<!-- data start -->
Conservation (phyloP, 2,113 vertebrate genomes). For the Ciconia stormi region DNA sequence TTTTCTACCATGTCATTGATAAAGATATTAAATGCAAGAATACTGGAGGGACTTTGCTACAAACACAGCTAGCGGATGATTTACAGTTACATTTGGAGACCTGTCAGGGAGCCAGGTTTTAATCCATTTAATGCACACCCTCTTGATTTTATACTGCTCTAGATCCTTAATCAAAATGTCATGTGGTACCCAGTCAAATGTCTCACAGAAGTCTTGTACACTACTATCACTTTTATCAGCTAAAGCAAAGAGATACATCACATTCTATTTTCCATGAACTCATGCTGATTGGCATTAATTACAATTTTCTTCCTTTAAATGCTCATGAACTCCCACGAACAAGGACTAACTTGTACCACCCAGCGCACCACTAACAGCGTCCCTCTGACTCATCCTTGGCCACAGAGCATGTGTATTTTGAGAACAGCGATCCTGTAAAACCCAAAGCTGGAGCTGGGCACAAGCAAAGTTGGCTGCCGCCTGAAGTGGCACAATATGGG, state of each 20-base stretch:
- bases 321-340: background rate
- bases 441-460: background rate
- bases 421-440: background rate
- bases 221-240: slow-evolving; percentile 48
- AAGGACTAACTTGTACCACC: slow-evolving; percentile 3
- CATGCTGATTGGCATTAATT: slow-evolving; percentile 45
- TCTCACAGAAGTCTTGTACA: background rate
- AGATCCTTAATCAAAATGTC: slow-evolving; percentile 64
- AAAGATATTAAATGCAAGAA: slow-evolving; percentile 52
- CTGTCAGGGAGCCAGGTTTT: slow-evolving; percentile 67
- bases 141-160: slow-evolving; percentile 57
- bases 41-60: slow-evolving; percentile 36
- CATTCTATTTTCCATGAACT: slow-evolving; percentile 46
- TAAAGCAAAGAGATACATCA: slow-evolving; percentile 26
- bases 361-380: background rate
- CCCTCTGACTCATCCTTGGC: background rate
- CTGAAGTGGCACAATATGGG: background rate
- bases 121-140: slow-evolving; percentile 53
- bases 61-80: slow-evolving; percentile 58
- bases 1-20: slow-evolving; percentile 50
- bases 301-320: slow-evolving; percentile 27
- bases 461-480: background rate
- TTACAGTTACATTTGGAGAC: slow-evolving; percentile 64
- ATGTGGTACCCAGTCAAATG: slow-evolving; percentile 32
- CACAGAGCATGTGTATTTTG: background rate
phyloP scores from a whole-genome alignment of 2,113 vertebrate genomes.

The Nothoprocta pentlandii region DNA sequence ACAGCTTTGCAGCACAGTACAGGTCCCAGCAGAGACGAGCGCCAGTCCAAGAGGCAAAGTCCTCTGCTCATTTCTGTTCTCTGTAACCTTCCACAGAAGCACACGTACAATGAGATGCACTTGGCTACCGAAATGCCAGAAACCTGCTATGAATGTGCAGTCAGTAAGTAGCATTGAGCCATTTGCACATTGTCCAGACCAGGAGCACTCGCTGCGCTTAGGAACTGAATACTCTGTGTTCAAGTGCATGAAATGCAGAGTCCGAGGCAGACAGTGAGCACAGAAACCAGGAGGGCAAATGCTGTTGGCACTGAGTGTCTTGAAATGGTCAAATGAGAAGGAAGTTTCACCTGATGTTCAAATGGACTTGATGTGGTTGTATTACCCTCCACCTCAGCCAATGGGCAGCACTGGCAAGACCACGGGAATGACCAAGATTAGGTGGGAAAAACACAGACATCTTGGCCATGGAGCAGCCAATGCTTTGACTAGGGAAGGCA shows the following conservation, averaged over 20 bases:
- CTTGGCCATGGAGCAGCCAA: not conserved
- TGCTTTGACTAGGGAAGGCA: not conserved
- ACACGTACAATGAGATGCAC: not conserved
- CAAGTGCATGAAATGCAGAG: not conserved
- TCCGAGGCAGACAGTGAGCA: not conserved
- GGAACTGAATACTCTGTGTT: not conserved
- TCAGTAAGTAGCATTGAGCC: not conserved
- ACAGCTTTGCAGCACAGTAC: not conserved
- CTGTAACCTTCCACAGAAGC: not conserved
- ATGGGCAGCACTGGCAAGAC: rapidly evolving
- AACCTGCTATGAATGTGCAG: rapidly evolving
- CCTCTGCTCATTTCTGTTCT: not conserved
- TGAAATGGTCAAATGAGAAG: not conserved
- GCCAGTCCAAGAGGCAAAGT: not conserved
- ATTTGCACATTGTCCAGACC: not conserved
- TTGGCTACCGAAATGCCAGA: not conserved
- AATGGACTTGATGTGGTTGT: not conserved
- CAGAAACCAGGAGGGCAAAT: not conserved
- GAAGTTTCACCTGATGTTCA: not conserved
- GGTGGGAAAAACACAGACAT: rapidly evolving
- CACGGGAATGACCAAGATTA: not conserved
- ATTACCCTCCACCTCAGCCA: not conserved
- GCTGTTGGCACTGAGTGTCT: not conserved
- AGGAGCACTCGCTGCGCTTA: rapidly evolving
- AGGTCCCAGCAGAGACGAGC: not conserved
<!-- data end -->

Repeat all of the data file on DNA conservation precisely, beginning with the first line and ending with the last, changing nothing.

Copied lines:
Conservation (phyloP, 2,113 vertebrate genomes). For the Ciconia stormi region DNA sequence TTTTCTACCATGTCATTGATAAAGATATTAAATGCAAGAATACTGGAGGGACTTTGCTACAAACACAGCTAGCGGATGATTTACAGTTACATTTGGAGACCTGTCAGGGAGCCAGGTTTTAATCCATTTAATGCACACCCTCTTGATTTTATACTGCTCTAGATCCTTAATCAAAATGTCATGTGGTACCCAGTCAAATGTCTCACAGAAGTCTTGTACACTACTATCACTTTTATCAGCTAAAGCAAAGAGATACATCACATTCTATTTTCCATGAACTCATGCTGATTGGCATTAATTACAATTTTCTTCCTTTAAATGCTCATGAACTCCCACGAACAAGGACTAACTTGTACCACCCAGCGCACCACTAACAGCGTCCCTCTGACTCATCCTTGGCCACAGAGCATGTGTATTTTGAGAACAGCGATCCTGTAAAACCCAAAGCTGGAGCTGGGCACAAGCAAAGTTGGCTGCCGCCTGAAGTGGCACAATATGGG, state of each 20-base stretch:
- bases 321-340: background rate
- bases 441-460: background rate
- bases 421-440: background rate
- bases 221-240: slow-evolving; percentile 48
- AAGGACTAACTTGTACCACC: slow-evolving; percentile 3
- CATGCTGATTGGCATTAATT: slow-evolving; percentile 45
- TCTCACAGAAGTCTTGTACA: background rate
- AGATCCTTAATCAAAATGTC: slow-evolving; percentile 64
- AAAGATATTAAATGCAAGAA: slow-evolving; percentile 52
- CTGTCAGGGAGCCAGGTTTT: slow-evolving; percentile 67
- bases 141-160: slow-evolving; percentile 57
- bases 41-60: slow-evolving; percentile 36
- CATTCTATTTTCCATGAACT: slow-evolving; percentile 46
- TAAAGCAAAGAGATACATCA: slow-evolving; percentile 26
- bases 361-380: background rate
- CCCTCTGACTCATCCTTGGC: background rate
- CTGAAGTGGCACAATATGGG: background rate
- bases 121-140: slow-evolving; percentile 53
- bases 61-80: slow-evolving; percentile 58
- bases 1-20: slow-evolving; percentile 50
- bases 301-320: slow-evolving; percentile 27
- bases 461-480: background rate
- TTACAGTTACATTTGGAGAC: slow-evolving; percentile 64
- ATGTGGTACCCAGTCAAATG: slow-evolving; percentile 32
- CACAGAGCATGTGTATTTTG: background rate
phyloP scores from a whole-genome alignment of 2,113 vertebrate genomes.

The Nothoprocta pentlandii region DNA sequence ACAGCTTTGCAGCACAGTACAGGTCCCAGCAGAGACGAGCGCCAGTCCAAGAGGCAAAGTCCTCTGCTCATTTCTGTTCTCTGTAACCTTCCACAGAAGCACACGTACAATGAGATGCACTTGGCTACCGAAATGCCAGAAACCTGCTATGAATGTGCAGTCAGTAAGTAGCATTGAGCCATTTGCACATTGTCCAGACCAGGAGCACTCGCTGCGCTTAGGAACTGAATACTCTGTGTTCAAGTGCATGAAATGCAGAGTCCGAGGCAGACAGTGAGCACAGAAACCAGGAGGGCAAATGCTGTTGGCACTGAGTGTCTTGAAATGGTCAAATGAGAAGGAAGTTTCACCTGATGTTCAAATGGACTTGATGTGGTTGTATTACCCTCCACCTCAGCCAATGGGCAGCACTGGCAAGACCACGGGAATGACCAAGATTAGGTGGGAAAAACACAGACATCTTGGCCATGGAGCAGCCAATGCTTTGACTAGGGAAGGCA shows the following conservation, averaged over 20 bases:
- CTTGGCCATGGAGCAGCCAA: not conserved
- TGCTTTGACTAGGGAAGGCA: not conserved
- ACACGTACAATGAGATGCAC: not conserved
- CAAGTGCATGAAATGCAGAG: not conserved
- TCCGAGGCAGACAGTGAGCA: not conserved
- GGAACTGAATACTCTGTGTT: not conserved
- TCAGTAAGTAGCATTGAGCC: not conserved
- ACAGCTTTGCAGCACAGTAC: not conserved
- CTGTAACCTTCCACAGAAGC: not conserved
- ATGGGCAGCACTGGCAAGAC: rapidly evolving
- AACCTGCTATGAATGTGCAG: rapidly evolving
- CCTCTGCTCATTTCTGTTCT: not conserved
- TGAAATGGTCAAATGAGAAG: not conserved
- GCCAGTCCAAGAGGCAAAGT: not conserved
- ATTTGCACATTGTCCAGACC: not conserved
- TTGGCTACCGAAATGCCAGA: not conserved
- AATGGACTTGATGTGGTTGT: not conserved
- CAGAAACCAGGAGGGCAAAT: not conserved
- GAAGTTTCACCTGATGTTCA: not conserved
- GGTGGGAAAAACACAGACAT: rapidly evolving
- CACGGGAATGACCAAGATTA: not conserved
- ATTACCCTCCACCTCAGCCA: not conserved
- GCTGTTGGCACTGAGTGTCT: not conserved
- AGGAGCACTCGCTGCGCTTA: rapidly evolving
- AGGTCCCAGCAGAGACGAGC: not conserved